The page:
1981). It is interesting to note that Danto™s point “ that art is something the eye cannot
descry “ counts against the family resemblance approach to identifying artworks as well as
against certain well-known aesthetic theories of art (such as Clive Bell™s).
16. See Maurice Mandelbaum, “Family Resemblances and Generalizations Concerning the
Arts,” American Philosophical Quarterly 2 (1965): 219“28; and Anthony Manser,“Games and
Family Resemblances,” Philosophy 42 (1967): 210“25.
17. It is instructive to note that even though George Dickie exploited the criticisms of people
like Maurice Mandelbaum in terms of the latter™s suggestion that the properties that the
family resemblance theorists overlooked were nonmanifest relational ones, he did not also
take Mandelbaum™s suggestion that the relevant properties might be functional. Perhaps the
reason for this is that the most obvious candidate for the pertinent functional properties in
this area involved the putative capacity of artworks to engender aesthetic experiences.And,
of course, Dickie was already opposed to the invocation of anything aesthetic.
18. Dickie, The Art Circle, p. 80.
19. Ibid., pp. 80“82.
20. Dickie™s theory of the art circle is also criticized by Robert Stecker in his “The End of
an Institutional Definition of Art,” British Journal of Aesthetics 26 (1986): 124“32. Dickie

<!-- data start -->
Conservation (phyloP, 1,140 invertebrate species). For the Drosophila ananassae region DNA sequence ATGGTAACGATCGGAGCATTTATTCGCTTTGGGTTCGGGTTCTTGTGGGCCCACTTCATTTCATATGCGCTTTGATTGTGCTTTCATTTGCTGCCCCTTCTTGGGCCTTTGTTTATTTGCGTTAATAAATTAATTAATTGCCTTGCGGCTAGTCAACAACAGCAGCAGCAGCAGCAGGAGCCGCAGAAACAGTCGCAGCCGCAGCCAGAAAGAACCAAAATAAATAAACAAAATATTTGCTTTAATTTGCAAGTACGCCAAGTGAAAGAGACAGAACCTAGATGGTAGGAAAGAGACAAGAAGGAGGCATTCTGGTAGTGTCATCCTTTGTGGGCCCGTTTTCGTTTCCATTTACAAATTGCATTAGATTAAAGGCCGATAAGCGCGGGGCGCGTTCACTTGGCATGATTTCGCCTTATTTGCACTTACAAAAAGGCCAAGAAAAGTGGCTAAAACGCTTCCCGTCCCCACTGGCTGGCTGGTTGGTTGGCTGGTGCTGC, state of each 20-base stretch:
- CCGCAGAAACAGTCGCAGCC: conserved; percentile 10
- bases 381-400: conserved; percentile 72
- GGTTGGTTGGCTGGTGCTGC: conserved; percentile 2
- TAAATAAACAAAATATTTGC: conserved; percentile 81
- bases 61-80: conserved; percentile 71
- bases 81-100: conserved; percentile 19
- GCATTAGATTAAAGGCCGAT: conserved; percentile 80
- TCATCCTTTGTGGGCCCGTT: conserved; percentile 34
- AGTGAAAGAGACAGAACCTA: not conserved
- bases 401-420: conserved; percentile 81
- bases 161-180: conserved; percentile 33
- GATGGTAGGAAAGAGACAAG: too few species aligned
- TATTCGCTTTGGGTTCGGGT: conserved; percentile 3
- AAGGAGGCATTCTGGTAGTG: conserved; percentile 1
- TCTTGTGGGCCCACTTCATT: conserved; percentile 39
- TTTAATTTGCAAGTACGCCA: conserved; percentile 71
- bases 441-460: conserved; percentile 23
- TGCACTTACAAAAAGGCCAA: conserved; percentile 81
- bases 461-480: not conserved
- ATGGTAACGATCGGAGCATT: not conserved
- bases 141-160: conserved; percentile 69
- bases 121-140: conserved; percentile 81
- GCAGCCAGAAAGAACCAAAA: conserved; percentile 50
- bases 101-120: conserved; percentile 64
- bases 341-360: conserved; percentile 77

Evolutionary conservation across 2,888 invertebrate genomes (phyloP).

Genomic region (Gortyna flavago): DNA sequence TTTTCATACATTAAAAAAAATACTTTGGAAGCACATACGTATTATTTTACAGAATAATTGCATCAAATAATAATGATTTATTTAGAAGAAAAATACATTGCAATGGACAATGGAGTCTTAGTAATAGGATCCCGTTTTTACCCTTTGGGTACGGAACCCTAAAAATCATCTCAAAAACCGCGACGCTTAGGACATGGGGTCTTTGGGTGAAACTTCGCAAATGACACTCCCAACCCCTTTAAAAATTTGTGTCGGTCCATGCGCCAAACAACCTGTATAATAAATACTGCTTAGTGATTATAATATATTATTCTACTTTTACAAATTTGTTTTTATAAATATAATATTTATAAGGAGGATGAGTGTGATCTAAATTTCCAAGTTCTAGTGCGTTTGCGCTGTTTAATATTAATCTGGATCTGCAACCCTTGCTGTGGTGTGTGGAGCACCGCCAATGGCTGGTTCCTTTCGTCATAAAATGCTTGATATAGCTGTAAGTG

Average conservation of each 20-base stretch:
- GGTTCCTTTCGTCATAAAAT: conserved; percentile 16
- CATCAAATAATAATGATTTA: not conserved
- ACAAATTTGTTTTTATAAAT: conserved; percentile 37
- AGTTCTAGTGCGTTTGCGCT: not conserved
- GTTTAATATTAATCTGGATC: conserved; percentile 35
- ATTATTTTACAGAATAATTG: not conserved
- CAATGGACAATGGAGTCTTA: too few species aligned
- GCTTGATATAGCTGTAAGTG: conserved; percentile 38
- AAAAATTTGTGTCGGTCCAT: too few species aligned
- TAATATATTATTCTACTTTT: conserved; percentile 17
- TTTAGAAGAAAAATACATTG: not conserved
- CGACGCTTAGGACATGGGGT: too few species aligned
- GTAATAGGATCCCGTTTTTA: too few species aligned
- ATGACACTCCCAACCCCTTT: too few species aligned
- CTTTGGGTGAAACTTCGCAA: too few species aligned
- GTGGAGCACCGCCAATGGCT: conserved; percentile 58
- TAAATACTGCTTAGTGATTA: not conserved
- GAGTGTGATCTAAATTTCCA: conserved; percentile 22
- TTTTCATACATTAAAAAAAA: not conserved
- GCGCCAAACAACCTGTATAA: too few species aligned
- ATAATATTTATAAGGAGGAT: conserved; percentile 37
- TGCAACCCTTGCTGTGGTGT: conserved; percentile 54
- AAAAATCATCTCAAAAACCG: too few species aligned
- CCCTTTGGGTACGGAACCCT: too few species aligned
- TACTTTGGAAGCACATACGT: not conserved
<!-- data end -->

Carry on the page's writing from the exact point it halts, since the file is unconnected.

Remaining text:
has answered Stecker in his “Reply to Stecker,” in Aesthetics: A Critical Anthology, 2nd
ed., ed. George Dickie, Richard Sclafani, and Ronald Roblin (New York: St. Martin™s
Press, 1989). See also Jerrold Levinson, review of Dickie™s The Art Circle, Philosophical
Review 96 (1987): 141“46.
21. Throughout this essay, when it is claimed that identifying narratives are distinct from real
definitions, I mean that they are distinct from definitions in terms of necessary conditions
that are jointly sufficient. I take this to be the relevant sense of “definition” for a discussion
such as the present one because that is the kind of definition which has been at the center
of our controversies since the 1950s.
22. This method identifies works as art where the works were art at the moment of their
inception. Identifying narratives do not constitute works as art; thus, they are not suscepti-
ble to the kinds of objections that were leveled at Dickie™s notion of the conferral of status.
Identifying narratives are typically mobilized in contexts where questions about whether
some work is an artwork are likely to arise. In such contexts, identifying narratives establish
the credentials of something that is already art. Identifying narratives do not, so to say, turn
nonartworks (or not-yet-artworks) into artworks.
Furthermore, this procedure is classificatory insofar as it in no way implies that the
work in question is good. For even if an unproblematic application of the procedure
NOTES 405

implies that an artist succeeded in making art, that success is logically independent from the
question of whether the art is good.
23. Clive Bell, Art (New York: Capricorn Press, 1958). For an analysis of Bell™s theory in rela-
tion to the avant-garde art of his contemporaries, see No«l Carroll, “Clive Bell™s Aesthetic
Hypothesis,” in Aesthetics:A Critical Anthology.
24. R. G. Collingwood, Principles of Art (Oxford: Clarendon Press, 1935).
25. Susanne K. Langer, Feeling and Form (New York: Scribner™s, 1953).
26. Arthur Danto,“The Last Work of Art:Artworks and Real Things,” Theoria 39 (1973): 1“17.